This recording covers joint products and by-product costing (byproduct costing) where cost allocated at split off point using relative sales value or net realizable value.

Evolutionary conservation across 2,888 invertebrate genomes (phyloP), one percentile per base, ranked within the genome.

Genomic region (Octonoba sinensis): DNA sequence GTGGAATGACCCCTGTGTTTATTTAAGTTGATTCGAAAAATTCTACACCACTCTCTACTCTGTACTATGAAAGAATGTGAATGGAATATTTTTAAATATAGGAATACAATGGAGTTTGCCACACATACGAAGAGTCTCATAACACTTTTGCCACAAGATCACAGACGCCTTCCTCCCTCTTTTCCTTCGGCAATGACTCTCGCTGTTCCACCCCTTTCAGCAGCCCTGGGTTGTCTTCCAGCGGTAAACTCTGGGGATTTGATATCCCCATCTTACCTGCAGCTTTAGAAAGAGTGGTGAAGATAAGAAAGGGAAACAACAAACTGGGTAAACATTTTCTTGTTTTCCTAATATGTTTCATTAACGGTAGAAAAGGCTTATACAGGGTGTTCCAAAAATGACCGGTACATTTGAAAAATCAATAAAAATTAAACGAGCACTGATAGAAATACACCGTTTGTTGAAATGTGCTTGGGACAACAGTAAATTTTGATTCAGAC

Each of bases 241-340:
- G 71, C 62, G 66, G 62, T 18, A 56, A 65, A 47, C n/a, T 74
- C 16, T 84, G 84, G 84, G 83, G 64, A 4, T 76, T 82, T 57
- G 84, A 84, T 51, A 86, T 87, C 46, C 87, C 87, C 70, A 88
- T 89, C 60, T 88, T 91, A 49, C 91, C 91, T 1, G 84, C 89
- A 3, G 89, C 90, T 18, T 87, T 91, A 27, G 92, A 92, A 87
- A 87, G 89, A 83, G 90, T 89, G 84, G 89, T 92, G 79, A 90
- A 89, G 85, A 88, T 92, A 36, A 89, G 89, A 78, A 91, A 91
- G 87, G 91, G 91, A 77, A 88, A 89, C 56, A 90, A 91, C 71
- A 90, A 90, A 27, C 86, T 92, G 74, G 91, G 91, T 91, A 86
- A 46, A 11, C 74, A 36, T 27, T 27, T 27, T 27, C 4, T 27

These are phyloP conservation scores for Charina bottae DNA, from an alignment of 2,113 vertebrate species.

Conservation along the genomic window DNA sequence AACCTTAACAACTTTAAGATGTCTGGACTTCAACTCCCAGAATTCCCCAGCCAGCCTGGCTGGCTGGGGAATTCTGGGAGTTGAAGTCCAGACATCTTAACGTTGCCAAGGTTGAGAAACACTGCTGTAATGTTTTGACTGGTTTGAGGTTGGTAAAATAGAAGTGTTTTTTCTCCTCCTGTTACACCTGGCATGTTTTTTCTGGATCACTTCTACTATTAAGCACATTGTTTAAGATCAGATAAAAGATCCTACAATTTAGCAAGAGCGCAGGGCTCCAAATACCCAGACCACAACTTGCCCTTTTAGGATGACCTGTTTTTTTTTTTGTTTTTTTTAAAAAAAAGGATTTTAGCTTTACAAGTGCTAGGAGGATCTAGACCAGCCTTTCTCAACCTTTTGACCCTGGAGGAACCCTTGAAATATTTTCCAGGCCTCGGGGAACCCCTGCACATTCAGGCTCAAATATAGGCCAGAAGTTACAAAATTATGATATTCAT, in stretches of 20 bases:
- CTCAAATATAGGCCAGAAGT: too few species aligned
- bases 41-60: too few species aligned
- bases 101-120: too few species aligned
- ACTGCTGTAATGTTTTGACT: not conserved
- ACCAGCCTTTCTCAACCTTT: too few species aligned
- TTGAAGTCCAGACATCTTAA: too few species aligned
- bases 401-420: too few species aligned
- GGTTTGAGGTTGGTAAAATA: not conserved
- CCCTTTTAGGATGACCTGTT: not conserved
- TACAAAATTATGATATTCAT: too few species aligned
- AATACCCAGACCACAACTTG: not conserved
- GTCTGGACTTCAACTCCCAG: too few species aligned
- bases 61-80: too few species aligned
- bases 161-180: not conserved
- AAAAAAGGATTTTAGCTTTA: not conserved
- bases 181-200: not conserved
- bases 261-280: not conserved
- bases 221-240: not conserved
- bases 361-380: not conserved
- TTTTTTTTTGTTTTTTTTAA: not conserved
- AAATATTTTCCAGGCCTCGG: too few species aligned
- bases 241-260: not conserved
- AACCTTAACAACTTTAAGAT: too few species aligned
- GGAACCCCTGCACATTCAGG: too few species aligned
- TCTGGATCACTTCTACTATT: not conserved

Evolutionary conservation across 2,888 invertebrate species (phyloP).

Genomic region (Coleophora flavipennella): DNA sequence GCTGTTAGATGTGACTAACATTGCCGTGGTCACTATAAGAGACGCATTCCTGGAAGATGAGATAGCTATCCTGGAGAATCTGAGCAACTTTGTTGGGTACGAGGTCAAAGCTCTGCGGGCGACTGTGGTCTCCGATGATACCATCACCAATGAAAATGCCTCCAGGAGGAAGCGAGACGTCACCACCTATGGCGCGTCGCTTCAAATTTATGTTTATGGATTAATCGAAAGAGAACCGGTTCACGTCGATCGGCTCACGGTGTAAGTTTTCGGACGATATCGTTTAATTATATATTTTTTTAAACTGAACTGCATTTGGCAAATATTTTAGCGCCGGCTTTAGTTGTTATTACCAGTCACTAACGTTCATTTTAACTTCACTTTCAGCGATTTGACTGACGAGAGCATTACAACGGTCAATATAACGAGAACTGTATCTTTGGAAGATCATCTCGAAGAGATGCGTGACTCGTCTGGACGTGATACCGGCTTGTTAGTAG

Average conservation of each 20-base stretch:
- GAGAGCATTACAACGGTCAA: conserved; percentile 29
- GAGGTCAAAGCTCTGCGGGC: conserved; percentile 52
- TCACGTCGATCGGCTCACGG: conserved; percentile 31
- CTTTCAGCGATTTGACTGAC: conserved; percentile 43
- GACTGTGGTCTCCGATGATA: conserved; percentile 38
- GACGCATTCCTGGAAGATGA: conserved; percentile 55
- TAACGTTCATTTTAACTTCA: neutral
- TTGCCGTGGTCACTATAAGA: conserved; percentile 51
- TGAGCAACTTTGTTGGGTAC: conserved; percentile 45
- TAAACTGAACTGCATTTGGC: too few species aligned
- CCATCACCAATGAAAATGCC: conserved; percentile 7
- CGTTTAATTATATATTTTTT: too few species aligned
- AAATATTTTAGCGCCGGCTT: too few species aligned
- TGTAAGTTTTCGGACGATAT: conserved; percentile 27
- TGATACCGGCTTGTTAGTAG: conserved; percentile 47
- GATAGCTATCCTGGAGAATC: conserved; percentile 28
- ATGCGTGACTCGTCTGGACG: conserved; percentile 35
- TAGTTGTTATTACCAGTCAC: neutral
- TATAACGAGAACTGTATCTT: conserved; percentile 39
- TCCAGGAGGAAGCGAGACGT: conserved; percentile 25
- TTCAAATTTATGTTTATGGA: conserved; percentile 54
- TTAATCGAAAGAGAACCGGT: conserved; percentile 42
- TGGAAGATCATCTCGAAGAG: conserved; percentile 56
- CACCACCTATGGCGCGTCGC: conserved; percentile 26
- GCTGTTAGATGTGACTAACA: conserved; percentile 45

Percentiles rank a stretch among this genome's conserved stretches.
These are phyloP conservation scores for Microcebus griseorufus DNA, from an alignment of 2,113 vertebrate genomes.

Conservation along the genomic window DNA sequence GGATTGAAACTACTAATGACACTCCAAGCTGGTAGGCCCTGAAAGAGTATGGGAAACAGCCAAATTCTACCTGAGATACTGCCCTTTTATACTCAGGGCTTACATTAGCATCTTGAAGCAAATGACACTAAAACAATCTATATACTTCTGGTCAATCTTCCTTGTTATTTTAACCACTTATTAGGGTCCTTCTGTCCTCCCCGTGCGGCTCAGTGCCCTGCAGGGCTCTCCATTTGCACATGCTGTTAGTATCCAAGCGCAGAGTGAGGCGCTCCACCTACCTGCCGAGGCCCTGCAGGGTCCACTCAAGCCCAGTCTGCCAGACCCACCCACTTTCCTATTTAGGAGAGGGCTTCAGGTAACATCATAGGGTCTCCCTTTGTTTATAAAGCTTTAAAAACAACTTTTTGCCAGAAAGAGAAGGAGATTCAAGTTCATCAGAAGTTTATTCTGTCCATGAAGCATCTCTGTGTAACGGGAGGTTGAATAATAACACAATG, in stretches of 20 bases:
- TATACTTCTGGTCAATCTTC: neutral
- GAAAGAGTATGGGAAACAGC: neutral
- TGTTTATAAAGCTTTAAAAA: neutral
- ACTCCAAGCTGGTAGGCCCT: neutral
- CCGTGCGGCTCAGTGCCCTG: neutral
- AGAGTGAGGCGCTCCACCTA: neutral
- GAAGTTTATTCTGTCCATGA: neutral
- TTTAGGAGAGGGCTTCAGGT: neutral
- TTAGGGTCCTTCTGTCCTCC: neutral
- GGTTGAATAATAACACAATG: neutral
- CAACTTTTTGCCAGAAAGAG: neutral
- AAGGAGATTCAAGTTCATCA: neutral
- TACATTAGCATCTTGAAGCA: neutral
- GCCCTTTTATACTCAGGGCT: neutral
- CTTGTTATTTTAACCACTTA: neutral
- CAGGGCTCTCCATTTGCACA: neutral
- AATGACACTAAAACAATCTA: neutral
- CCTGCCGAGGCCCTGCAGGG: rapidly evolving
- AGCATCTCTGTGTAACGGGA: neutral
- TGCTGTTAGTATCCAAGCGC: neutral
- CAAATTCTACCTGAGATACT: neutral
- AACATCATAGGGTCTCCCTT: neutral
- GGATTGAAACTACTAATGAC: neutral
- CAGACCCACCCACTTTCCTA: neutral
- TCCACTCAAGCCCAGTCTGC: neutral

In some industries, two or more products, known as joint products, are produced from a single raw material input. For example, in the petroleum refining industry a large number of joint products are extracted from crude oil, including gasoline, jet fuel, home heating oil, lubricants, asphalt, and various organic chemicals. The point in a manufacturing process where joint products (such as gasoline and jet fuel) can be recognized as separate products is referred to as the split-off point. Quite often joint products can be sold at the split-off point or they can be processed further and sold for a higher price. A decision as to whether a joint product should be sold at the split-off point or processed further is known as a sell or process further decision. To make these decisions, managers need to follow a three step process. First, they should always ignore all joint costs, which include all costs incurred up to the split-off point. These costs should be ignored because they remain the same under both alternatives—whether the manager chooses to sell a joint product at the split-off point or process it further. The second step is to determine the incremental revenue that is earned by further processing the joint product. This computation is performed by taking the revenue earned after further processing the joint product and subtracting the revenue that could be earned by selling the joint product at the split-off point. The third step is to take the incremental revenue from step two and subtract the incremental costs associated with processing the joint product beyond the split-off point. If the resulting answer is positive, then the joint product should be processed further and sold for a higher price. If the answer is negative, then the joint product should be sold at the split-off point without any further processing.